With slightly more than two months left here in Guadalajara (two months and three days, to be precise) we are doing our best to hit any remaining highlights while also spending lots of time with our friends. Early last week I was cleaning my desk at work and came across an old, dusty Post-it note that said "Cocula - Birthplace of Mariachi" that I had apparently scribbled some months ago. Now, I can't remember who, but somebody at work must have suggested this as a place to visit. "Why not?" I thought, and we made plans to visit the town this weekend with our friend Alex, who recently returned to Guadalajara after a summer spent at home in Guanajuato.
Located approximately 35 miles southwest of Guadalajara is the little town known as "La Cuna de Mariachi," or "The Cradle of Mariachi" for us gringos. Visitors to Cocula are greeted by this statue that boasts the town's one claim to fame.
I'm glad it's a pretty statue. Because there's not much else to see. And the mysterious co-worker better hope I never remember his or her identity.
There was, of course, the standard town plaza with the church, gazebo and government building. Unfortunately for Cocula I've seen a ton of these over the last two years, and even the pretty ones get less impressive as time goes by. There was a mass going on, and from the crowd gathered at the door I can only assume that there isn't sufficient seating inside for the current number of sinners in town. Needless to say, we didn't get much of a view of the interior, but it seemed pretty enough. Downright beautiful considering the facade.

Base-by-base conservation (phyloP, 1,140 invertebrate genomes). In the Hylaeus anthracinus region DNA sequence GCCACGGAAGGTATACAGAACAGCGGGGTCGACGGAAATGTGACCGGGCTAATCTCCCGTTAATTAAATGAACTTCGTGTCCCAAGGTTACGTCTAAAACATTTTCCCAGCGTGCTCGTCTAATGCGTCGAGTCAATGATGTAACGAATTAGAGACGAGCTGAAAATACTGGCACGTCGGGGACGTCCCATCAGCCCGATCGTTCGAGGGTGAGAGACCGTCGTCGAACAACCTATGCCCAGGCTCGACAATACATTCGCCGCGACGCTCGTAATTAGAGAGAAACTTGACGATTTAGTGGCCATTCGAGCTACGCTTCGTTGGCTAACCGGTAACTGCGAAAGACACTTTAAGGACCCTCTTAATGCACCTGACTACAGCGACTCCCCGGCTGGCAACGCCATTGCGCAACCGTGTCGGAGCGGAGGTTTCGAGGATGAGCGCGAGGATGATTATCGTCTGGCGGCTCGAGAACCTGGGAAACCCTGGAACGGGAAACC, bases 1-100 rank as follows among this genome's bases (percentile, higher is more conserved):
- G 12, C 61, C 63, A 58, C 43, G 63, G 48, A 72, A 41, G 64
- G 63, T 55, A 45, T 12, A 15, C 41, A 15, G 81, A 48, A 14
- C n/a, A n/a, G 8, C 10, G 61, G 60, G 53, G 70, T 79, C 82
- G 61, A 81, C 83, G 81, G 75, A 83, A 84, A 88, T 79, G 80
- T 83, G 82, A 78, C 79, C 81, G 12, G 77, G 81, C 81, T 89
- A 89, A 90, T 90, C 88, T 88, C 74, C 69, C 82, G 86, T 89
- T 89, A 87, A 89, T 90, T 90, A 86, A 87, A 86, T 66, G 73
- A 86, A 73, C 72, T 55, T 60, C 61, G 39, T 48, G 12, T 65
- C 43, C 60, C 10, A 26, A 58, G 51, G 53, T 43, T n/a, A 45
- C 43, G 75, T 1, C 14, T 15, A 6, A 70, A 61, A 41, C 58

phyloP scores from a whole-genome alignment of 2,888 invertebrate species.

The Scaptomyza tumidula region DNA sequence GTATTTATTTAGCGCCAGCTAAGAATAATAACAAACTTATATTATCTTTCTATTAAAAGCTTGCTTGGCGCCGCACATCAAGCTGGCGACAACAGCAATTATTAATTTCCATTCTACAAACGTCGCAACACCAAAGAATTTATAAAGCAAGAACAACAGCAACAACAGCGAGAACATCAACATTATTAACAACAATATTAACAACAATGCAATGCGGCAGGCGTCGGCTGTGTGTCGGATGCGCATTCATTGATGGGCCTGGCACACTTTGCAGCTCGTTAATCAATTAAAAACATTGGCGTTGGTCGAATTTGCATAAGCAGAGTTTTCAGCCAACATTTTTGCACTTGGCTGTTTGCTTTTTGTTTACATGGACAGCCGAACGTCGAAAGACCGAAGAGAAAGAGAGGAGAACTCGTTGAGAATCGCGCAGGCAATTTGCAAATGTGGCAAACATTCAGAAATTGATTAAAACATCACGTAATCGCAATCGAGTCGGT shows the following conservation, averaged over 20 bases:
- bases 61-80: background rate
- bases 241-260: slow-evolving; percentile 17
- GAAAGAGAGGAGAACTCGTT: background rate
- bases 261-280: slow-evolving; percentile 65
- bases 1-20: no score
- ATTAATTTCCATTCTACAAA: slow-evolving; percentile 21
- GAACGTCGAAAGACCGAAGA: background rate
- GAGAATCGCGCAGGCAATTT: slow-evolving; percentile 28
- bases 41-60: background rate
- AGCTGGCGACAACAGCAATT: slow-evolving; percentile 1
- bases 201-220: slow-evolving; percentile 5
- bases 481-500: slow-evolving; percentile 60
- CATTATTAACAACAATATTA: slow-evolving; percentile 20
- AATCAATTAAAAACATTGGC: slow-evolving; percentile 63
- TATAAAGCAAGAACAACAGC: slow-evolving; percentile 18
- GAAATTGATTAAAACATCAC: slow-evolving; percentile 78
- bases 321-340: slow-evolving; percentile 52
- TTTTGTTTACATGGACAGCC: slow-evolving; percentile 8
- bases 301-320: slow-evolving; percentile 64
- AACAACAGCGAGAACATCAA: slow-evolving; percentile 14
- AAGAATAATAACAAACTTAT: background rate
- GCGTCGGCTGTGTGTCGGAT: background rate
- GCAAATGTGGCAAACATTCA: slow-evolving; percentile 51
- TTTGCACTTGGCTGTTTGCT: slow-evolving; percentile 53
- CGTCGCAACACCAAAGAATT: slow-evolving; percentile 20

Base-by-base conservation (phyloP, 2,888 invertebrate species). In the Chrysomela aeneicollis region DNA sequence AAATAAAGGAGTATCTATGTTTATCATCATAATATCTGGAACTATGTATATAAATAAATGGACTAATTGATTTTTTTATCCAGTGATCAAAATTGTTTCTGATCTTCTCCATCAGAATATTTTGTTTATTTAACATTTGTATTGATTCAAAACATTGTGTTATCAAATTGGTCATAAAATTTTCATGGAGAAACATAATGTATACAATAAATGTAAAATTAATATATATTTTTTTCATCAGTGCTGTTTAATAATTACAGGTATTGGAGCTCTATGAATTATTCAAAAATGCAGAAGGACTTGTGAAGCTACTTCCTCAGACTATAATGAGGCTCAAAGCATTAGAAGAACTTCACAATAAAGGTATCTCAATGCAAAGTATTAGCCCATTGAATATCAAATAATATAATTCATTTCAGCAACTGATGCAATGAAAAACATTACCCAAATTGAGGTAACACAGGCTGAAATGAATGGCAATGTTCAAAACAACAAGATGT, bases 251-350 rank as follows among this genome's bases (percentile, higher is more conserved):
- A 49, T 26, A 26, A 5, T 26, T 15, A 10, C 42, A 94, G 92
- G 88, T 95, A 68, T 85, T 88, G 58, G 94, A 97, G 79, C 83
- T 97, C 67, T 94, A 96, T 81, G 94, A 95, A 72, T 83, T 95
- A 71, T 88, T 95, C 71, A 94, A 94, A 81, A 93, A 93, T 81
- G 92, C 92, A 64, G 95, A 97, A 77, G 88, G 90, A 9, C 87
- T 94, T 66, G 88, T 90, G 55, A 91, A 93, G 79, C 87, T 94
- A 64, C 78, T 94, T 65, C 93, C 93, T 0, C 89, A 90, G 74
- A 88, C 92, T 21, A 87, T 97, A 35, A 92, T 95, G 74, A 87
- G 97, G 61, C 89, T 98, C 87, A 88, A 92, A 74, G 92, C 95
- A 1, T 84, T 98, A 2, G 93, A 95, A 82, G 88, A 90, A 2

After checking out El Centro, we headed over to Museo del Mariachi, which is open Tuesday - Sunday from 10:00-2:00 and 4:00-6:00. Despite the free entry, I don't think it sees a high volume of visitors. The guard at the entrance had to get up and turn on all of the lights when he saw us coming.
The museum exhibition consists of two modest rooms containing a sparse collection of records, costumes, instruments, and newspaper clippings. We made the most of things and feigned excitement for the memory book.
It wasn't a total loss. One old photo provided irrefutable evidence that in conservative Mexico, even the most manly of Mariachi bands is accepting of homosexual bandmates.
Hint: He's in the middle.
All kidding aside, the museum did feature a fairly nice mural...
...whose beauty was summarily tarnished by the open drainage grate and unattended bucket of dirty mop water that sat directly below.
As we were leaving the museum, the security guard (as he was turning the lights back off) tried to advise us of other places of interest, using free public restrooms as his only points of reference.
In hindsight, we should have known this was only going to be a so-so adventure when, earlier that day, a wrong turn found us paying $232 MXP in tolls on a road we didn't even need to be on.
I didn't see one single Mariachi band in Cocula. So, yes. Mariachi came from there...but I think they left as quickly as they could.
On the bright side, we ate at P.F. Chang's and saw Katy Perry: Part of Me following our hasty return to Guadalajara. So it's not all bad, right?